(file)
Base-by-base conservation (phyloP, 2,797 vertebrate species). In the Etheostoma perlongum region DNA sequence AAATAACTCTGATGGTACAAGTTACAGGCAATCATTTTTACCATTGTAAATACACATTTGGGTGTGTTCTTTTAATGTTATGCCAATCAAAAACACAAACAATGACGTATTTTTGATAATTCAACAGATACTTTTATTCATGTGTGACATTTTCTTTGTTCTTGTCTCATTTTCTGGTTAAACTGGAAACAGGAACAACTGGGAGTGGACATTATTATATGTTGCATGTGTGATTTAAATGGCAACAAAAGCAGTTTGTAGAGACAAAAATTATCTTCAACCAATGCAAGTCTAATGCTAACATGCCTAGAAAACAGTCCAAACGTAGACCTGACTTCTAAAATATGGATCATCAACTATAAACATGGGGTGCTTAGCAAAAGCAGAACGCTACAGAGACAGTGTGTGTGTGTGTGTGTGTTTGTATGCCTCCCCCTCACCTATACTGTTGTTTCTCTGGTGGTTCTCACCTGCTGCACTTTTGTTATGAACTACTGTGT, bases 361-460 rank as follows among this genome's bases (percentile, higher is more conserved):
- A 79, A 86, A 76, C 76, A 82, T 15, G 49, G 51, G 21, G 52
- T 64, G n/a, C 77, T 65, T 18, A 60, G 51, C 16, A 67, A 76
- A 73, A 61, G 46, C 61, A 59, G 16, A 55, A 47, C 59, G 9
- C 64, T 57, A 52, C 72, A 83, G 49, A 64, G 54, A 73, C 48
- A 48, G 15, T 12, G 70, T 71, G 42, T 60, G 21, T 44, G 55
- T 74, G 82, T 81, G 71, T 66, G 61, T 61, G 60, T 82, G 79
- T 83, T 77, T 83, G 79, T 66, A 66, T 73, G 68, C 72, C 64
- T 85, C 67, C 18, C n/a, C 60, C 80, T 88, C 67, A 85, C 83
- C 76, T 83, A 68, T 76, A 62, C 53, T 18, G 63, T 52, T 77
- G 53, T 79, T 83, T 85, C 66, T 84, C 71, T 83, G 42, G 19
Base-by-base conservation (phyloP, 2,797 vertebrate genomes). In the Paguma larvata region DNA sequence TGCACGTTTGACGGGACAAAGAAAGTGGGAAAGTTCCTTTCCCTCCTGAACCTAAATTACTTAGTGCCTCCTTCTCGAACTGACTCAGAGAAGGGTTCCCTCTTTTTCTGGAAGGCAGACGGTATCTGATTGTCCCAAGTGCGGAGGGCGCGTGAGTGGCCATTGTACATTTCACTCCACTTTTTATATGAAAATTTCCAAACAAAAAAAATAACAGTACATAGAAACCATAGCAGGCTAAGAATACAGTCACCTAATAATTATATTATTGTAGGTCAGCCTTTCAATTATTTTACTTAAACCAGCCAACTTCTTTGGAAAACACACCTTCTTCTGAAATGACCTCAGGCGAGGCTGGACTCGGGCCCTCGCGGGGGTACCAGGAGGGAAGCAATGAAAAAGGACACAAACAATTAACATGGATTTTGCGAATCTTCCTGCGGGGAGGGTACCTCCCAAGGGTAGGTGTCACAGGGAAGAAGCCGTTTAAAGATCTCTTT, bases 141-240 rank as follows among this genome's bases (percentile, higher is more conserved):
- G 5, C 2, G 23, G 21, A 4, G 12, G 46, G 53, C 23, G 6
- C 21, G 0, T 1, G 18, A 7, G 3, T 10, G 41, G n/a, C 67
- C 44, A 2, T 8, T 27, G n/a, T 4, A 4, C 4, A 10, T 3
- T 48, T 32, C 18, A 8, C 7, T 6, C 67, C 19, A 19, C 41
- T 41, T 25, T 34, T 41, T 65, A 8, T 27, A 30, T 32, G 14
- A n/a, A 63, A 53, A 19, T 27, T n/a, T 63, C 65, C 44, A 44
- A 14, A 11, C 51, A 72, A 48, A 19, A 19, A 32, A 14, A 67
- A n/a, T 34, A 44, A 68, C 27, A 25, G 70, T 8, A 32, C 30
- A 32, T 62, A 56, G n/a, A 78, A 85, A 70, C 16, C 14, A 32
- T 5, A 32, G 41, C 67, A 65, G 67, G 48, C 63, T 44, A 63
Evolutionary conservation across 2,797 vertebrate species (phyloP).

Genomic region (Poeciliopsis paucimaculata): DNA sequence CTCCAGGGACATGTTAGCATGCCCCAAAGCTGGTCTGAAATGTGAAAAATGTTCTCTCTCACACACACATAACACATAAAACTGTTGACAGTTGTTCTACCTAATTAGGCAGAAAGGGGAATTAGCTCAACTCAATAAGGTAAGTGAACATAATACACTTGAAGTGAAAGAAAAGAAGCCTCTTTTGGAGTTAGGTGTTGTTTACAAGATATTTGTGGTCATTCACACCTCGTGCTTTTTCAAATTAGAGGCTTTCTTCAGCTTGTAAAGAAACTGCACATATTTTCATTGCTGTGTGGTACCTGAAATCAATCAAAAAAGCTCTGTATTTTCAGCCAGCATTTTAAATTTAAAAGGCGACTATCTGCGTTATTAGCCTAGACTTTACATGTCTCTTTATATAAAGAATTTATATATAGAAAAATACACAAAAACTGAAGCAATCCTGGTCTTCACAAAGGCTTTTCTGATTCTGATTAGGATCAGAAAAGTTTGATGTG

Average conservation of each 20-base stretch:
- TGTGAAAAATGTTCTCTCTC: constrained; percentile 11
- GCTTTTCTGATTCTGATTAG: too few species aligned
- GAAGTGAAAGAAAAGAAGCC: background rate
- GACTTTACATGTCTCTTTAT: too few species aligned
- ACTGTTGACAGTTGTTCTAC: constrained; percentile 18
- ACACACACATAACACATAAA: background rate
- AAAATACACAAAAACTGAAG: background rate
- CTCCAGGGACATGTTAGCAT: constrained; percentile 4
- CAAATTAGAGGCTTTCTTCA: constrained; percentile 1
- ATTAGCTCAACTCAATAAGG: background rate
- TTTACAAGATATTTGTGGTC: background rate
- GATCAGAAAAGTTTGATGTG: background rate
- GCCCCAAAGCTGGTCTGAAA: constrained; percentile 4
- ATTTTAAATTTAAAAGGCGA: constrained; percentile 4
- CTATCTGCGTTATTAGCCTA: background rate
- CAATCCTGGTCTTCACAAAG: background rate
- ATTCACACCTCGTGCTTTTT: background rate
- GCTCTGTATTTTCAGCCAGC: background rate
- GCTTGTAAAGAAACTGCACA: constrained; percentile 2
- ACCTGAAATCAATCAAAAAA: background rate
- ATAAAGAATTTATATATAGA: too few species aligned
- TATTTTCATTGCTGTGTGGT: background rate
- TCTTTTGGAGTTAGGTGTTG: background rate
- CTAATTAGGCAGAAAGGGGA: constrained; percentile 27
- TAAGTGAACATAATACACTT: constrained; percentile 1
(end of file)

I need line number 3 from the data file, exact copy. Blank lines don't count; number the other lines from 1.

- T 64, G n/a, C 77, T 65, T 18, A 60, G 51, C 16, A 67, A 76